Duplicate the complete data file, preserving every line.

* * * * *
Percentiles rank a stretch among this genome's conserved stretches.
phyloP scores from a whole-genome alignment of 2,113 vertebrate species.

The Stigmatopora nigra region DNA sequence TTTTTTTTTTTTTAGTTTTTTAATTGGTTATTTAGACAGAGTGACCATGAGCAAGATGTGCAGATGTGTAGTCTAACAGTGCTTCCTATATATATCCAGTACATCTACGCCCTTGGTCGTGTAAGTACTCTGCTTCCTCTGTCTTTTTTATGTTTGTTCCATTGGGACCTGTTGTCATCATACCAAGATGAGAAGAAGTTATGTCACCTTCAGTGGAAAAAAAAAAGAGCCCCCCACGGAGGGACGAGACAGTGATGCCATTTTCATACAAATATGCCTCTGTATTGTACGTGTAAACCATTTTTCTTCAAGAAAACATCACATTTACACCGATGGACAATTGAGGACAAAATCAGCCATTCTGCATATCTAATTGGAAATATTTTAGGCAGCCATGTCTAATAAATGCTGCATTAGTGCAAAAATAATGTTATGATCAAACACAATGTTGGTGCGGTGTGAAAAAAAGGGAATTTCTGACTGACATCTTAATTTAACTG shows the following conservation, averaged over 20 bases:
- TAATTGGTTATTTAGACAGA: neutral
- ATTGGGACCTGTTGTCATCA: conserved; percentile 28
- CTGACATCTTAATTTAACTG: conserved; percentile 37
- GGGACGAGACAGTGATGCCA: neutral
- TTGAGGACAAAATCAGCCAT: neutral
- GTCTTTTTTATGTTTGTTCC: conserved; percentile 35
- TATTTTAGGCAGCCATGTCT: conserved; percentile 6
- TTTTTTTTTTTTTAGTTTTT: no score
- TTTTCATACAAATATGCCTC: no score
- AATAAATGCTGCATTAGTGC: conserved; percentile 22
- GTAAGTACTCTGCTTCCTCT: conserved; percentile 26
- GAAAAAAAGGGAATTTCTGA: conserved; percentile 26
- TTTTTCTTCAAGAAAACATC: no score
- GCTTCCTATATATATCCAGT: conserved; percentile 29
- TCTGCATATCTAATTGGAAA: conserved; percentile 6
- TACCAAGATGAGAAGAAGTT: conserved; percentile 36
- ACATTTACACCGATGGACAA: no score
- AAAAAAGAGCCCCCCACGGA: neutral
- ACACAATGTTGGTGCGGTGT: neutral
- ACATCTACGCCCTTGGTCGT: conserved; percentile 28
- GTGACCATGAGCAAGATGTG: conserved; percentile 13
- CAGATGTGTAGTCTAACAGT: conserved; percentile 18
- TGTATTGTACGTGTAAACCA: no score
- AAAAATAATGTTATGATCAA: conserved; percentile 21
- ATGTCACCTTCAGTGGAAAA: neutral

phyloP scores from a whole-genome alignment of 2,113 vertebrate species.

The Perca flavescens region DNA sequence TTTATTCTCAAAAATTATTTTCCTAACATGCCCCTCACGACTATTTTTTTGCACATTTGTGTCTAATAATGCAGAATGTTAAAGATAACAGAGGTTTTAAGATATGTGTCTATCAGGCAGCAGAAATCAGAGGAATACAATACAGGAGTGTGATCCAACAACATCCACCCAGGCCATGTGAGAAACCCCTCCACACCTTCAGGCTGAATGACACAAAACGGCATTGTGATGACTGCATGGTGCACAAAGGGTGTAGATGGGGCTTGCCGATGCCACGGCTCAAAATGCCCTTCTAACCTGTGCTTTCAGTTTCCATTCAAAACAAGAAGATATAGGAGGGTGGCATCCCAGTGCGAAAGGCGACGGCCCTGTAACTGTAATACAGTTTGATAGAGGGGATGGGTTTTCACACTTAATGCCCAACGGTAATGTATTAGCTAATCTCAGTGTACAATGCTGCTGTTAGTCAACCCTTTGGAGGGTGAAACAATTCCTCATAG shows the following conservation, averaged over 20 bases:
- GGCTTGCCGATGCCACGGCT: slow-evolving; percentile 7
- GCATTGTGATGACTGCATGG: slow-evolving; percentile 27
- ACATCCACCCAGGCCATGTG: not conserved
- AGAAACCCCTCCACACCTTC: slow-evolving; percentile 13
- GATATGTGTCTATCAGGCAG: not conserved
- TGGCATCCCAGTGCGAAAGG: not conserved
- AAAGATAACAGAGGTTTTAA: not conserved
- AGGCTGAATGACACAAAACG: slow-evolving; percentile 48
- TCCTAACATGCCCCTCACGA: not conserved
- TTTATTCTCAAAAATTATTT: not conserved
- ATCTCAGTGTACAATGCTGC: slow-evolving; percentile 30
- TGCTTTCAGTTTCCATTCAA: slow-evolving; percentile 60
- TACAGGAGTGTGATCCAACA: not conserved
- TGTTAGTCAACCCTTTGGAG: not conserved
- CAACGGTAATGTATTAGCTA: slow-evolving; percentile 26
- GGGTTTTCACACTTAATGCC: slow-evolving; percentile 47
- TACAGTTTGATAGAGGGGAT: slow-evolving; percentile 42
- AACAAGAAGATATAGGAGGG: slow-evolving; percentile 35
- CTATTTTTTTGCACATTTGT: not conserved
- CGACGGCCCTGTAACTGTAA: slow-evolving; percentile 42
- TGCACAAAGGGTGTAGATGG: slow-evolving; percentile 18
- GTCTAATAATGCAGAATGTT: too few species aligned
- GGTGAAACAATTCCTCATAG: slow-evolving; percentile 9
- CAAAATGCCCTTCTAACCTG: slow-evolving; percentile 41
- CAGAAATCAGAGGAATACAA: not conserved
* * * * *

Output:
Percentiles rank a stretch among this genome's conserved stretches.
phyloP scores from a whole-genome alignment of 2,113 vertebrate species.

The Stigmatopora nigra region DNA sequence TTTTTTTTTTTTTAGTTTTTTAATTGGTTATTTAGACAGAGTGACCATGAGCAAGATGTGCAGATGTGTAGTCTAACAGTGCTTCCTATATATATCCAGTACATCTACGCCCTTGGTCGTGTAAGTACTCTGCTTCCTCTGTCTTTTTTATGTTTGTTCCATTGGGACCTGTTGTCATCATACCAAGATGAGAAGAAGTTATGTCACCTTCAGTGGAAAAAAAAAAGAGCCCCCCACGGAGGGACGAGACAGTGATGCCATTTTCATACAAATATGCCTCTGTATTGTACGTGTAAACCATTTTTCTTCAAGAAAACATCACATTTACACCGATGGACAATTGAGGACAAAATCAGCCATTCTGCATATCTAATTGGAAATATTTTAGGCAGCCATGTCTAATAAATGCTGCATTAGTGCAAAAATAATGTTATGATCAAACACAATGTTGGTGCGGTGTGAAAAAAAGGGAATTTCTGACTGACATCTTAATTTAACTG shows the following conservation, averaged over 20 bases:
- TAATTGGTTATTTAGACAGA: neutral
- ATTGGGACCTGTTGTCATCA: conserved; percentile 28
- CTGACATCTTAATTTAACTG: conserved; percentile 37
- GGGACGAGACAGTGATGCCA: neutral
- TTGAGGACAAAATCAGCCAT: neutral
- GTCTTTTTTATGTTTGTTCC: conserved; percentile 35
- TATTTTAGGCAGCCATGTCT: conserved; percentile 6
- TTTTTTTTTTTTTAGTTTTT: no score
- TTTTCATACAAATATGCCTC: no score
- AATAAATGCTGCATTAGTGC: conserved; percentile 22
- GTAAGTACTCTGCTTCCTCT: conserved; percentile 26
- GAAAAAAAGGGAATTTCTGA: conserved; percentile 26
- TTTTTCTTCAAGAAAACATC: no score
- GCTTCCTATATATATCCAGT: conserved; percentile 29
- TCTGCATATCTAATTGGAAA: conserved; percentile 6
- TACCAAGATGAGAAGAAGTT: conserved; percentile 36
- ACATTTACACCGATGGACAA: no score
- AAAAAAGAGCCCCCCACGGA: neutral
- ACACAATGTTGGTGCGGTGT: neutral
- ACATCTACGCCCTTGGTCGT: conserved; percentile 28
- GTGACCATGAGCAAGATGTG: conserved; percentile 13
- CAGATGTGTAGTCTAACAGT: conserved; percentile 18
- TGTATTGTACGTGTAAACCA: no score
- AAAAATAATGTTATGATCAA: conserved; percentile 21
- ATGTCACCTTCAGTGGAAAA: neutral

phyloP scores from a whole-genome alignment of 2,113 vertebrate species.

The Perca flavescens region DNA sequence TTTATTCTCAAAAATTATTTTCCTAACATGCCCCTCACGACTATTTTTTTGCACATTTGTGTCTAATAATGCAGAATGTTAAAGATAACAGAGGTTTTAAGATATGTGTCTATCAGGCAGCAGAAATCAGAGGAATACAATACAGGAGTGTGATCCAACAACATCCACCCAGGCCATGTGAGAAACCCCTCCACACCTTCAGGCTGAATGACACAAAACGGCATTGTGATGACTGCATGGTGCACAAAGGGTGTAGATGGGGCTTGCCGATGCCACGGCTCAAAATGCCCTTCTAACCTGTGCTTTCAGTTTCCATTCAAAACAAGAAGATATAGGAGGGTGGCATCCCAGTGCGAAAGGCGACGGCCCTGTAACTGTAATACAGTTTGATAGAGGGGATGGGTTTTCACACTTAATGCCCAACGGTAATGTATTAGCTAATCTCAGTGTACAATGCTGCTGTTAGTCAACCCTTTGGAGGGTGAAACAATTCCTCATAG shows the following conservation, averaged over 20 bases:
- GGCTTGCCGATGCCACGGCT: slow-evolving; percentile 7
- GCATTGTGATGACTGCATGG: slow-evolving; percentile 27
- ACATCCACCCAGGCCATGTG: not conserved
- AGAAACCCCTCCACACCTTC: slow-evolving; percentile 13
- GATATGTGTCTATCAGGCAG: not conserved
- TGGCATCCCAGTGCGAAAGG: not conserved
- AAAGATAACAGAGGTTTTAA: not conserved
- AGGCTGAATGACACAAAACG: slow-evolving; percentile 48
- TCCTAACATGCCCCTCACGA: not conserved
- TTTATTCTCAAAAATTATTT: not conserved
- ATCTCAGTGTACAATGCTGC: slow-evolving; percentile 30
- TGCTTTCAGTTTCCATTCAA: slow-evolving; percentile 60
- TACAGGAGTGTGATCCAACA: not conserved
- TGTTAGTCAACCCTTTGGAG: not conserved
- CAACGGTAATGTATTAGCTA: slow-evolving; percentile 26
- GGGTTTTCACACTTAATGCC: slow-evolving; percentile 47
- TACAGTTTGATAGAGGGGAT: slow-evolving; percentile 42
- AACAAGAAGATATAGGAGGG: slow-evolving; percentile 35
- CTATTTTTTTGCACATTTGT: not conserved
- CGACGGCCCTGTAACTGTAA: slow-evolving; percentile 42
- TGCACAAAGGGTGTAGATGG: slow-evolving; percentile 18
- GTCTAATAATGCAGAATGTT: too few species aligned
- GGTGAAACAATTCCTCATAG: slow-evolving; percentile 9
- CAAAATGCCCTTCTAACCTG: slow-evolving; percentile 41
- CAGAAATCAGAGGAATACAA: not conserved